- Provenance research underway.
Detached album folio; verso: calligraphy panel, quatrain by Hafiz; Persian in black nasta'liq script; signature in the bottom cloud band; recto: Emperor Shah Jahan standing on a globe; inscriptions in Persian black nasta'liq script; one of a group of 16 folios.
Border: The calligraphy panel is set in an inner frame of cartouches with calligraphy and a pink floral scroll outer frame mounted on paperboard with illuminated floral motifs. The painting is set in a pink, floral scroll inner frame and a gold outer frame mounted on paperboard with illuminated floral motifs.
Amal Hashim. Tarikh dovom Jamadi al-thani ruz doshanbeh seneh 38 shabih tayar shoud.
"Work of Hashim. On the second of Jumada II, day Monday, year 1038, the portrait was executed."
Elahi to in shah darvish dost
ke asayesh khalgh dar zel-i oost
basi bar sar-i khalgh payandeh dar
betofigh ta'at delash zehdeh dar
"Oh God, keep this king, the friend of the dervishes
under whose shadow people's peaceful existance is maintained
keep him for a long time [established over the people]
keep his heart alive by the succor of obedience."
Inscriptions in the parasol: top: God is great; In the large circle below (as well as can be deciphered): [Persian] The victorious hero Shah Jahan [?] Muhammad lord of felicity; in the shining star from right to left in circles: genealogy of Shah Jahan back to Timur (Padeshah Akbar, Padeshah Humayun, Babur, Umar Shayk, Sultan Abu Said, Sultan Mirza Mahmud, Mira Shah, Shahib qaran Amir Taymur.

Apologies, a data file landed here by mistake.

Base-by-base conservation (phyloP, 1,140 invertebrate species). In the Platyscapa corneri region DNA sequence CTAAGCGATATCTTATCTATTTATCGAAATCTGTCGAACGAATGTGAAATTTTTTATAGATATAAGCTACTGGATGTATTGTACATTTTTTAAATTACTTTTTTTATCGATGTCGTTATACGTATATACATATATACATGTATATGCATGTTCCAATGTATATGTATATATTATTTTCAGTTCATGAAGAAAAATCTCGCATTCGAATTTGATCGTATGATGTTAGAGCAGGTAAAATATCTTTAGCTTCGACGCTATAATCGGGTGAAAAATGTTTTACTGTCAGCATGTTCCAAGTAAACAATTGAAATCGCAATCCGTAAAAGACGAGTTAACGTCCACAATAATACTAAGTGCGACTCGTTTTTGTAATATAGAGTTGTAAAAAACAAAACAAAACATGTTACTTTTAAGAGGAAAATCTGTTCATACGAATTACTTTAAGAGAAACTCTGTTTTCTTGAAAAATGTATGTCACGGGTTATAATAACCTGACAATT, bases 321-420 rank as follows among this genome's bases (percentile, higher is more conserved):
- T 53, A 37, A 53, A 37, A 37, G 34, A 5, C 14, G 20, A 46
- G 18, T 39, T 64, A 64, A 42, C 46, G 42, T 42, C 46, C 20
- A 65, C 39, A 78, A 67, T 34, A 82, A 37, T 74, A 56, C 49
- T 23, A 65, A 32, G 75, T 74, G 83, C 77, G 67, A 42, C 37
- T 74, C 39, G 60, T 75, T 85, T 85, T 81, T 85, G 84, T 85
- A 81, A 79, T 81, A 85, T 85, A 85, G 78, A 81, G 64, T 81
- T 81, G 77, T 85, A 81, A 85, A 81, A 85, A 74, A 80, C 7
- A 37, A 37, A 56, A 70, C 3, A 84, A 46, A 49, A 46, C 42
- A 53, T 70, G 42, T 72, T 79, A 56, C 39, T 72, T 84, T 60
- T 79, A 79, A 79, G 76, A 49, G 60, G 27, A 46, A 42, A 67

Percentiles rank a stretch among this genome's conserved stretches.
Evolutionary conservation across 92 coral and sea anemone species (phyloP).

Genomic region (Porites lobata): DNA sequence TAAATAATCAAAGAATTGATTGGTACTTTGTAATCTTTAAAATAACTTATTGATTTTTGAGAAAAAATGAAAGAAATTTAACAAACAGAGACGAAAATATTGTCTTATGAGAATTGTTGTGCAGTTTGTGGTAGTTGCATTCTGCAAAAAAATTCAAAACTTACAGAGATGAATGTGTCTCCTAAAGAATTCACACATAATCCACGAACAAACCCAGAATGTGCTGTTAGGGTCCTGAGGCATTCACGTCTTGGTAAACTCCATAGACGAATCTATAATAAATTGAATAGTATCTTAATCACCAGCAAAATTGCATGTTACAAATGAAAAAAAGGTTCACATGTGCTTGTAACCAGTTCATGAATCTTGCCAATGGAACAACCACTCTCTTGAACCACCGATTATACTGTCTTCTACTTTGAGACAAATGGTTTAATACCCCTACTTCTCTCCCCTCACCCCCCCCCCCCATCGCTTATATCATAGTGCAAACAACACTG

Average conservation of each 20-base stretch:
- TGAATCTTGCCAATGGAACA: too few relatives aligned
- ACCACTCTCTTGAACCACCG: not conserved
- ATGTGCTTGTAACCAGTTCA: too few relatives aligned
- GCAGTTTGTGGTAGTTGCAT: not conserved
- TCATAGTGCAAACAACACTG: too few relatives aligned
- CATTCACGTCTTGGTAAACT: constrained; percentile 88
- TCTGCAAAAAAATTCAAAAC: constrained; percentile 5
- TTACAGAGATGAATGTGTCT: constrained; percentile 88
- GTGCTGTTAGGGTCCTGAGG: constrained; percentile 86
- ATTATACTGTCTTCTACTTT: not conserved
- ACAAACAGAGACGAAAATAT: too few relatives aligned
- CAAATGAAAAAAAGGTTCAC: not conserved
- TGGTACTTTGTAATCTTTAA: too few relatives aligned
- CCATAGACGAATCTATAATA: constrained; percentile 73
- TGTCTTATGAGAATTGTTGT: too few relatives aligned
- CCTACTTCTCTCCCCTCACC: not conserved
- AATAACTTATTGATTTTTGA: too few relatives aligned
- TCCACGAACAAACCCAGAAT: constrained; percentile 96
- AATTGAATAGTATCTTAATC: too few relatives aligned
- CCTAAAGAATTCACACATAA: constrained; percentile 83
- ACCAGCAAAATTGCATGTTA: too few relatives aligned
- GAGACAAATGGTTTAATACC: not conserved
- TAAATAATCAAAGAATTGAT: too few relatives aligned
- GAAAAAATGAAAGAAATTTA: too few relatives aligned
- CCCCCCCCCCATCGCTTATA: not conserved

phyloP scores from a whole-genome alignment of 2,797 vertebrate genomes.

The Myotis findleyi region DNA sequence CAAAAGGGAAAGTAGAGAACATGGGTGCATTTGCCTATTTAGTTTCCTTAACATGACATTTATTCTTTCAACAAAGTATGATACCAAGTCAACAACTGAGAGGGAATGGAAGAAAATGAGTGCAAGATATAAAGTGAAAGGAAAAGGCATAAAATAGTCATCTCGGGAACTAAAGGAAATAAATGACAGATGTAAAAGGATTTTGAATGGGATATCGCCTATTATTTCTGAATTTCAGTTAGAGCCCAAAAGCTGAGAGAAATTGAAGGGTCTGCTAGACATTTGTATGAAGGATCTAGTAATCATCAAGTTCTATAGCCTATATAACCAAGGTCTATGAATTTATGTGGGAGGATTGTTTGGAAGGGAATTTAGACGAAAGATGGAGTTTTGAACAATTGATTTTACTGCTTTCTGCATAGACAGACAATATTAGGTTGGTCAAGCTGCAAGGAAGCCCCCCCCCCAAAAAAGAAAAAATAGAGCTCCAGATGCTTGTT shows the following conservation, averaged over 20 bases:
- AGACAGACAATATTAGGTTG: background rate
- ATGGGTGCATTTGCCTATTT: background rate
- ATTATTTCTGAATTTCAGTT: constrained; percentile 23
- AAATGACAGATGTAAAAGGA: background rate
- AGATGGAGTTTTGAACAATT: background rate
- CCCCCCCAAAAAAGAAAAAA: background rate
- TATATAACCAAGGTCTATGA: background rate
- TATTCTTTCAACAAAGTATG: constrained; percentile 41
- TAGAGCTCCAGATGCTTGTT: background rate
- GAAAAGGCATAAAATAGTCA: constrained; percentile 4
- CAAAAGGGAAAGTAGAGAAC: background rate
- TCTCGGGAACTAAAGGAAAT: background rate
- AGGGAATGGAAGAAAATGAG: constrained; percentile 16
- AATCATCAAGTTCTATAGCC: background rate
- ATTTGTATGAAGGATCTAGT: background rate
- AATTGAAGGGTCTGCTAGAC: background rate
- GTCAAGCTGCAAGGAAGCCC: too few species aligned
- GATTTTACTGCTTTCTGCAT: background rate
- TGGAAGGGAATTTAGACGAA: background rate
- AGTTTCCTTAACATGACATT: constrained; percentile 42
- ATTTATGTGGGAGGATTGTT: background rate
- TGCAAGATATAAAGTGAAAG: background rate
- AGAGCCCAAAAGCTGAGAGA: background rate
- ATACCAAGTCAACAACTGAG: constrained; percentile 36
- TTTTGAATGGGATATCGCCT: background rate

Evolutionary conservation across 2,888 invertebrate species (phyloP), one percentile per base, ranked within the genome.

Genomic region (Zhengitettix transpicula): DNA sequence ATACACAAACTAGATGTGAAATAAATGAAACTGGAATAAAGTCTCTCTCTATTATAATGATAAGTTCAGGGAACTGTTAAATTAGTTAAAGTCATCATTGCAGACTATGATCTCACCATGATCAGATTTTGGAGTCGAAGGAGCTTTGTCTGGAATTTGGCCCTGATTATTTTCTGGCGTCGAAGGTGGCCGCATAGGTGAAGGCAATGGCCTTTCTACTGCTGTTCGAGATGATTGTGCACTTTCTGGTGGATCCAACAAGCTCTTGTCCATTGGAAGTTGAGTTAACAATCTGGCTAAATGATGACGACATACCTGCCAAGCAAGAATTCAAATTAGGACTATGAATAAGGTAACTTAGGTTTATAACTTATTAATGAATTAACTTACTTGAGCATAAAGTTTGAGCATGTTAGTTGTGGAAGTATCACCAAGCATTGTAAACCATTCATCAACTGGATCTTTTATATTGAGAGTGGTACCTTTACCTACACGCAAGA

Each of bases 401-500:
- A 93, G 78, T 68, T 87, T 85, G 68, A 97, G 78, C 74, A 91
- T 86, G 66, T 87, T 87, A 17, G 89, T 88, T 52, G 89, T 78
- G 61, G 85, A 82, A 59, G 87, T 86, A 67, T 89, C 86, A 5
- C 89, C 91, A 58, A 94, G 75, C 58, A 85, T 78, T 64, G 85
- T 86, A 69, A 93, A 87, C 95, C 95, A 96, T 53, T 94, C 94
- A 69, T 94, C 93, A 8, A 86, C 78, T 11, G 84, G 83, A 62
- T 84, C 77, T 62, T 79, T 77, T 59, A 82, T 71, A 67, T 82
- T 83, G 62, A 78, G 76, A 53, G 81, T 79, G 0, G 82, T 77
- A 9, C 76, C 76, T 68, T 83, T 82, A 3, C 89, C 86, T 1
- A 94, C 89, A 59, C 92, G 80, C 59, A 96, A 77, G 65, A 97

This quatrain by the celebrated Persian poet, Hafiz (died 1209) is written in nastaliq, a script developed in late fifteenth-century Iran. Because of its simple elegance and legibility, nastaliq became the ideal script for transcribing poetry in Iran, India, and Turkey, where Persian literary culture prevailed. The calligraphy is signed by the most celebrated sixteenth-century Persian calligrapher, Mir Ali, whose work was greatly admired and avidly collected in Mughal India. To accentuate the beauty of Mir Ali's script, Mughal patrons would often add lavish floral motifs to the calligraphy.
- Published References
- The Emperor's Album: Images of Mughal India. Exh. cat. New York. pp. 35, 52, 69, 77, 116, pl. 61.
- Milo Cleveland Beach. The Imperial Image: Paintings for the Mughal Court. Exh. cat. Washington, 1981. cat. 24d, p. 146.
- Collection Area(s)
- Arts of the Islamic World
- Web Resources
- Google Cultural Institute
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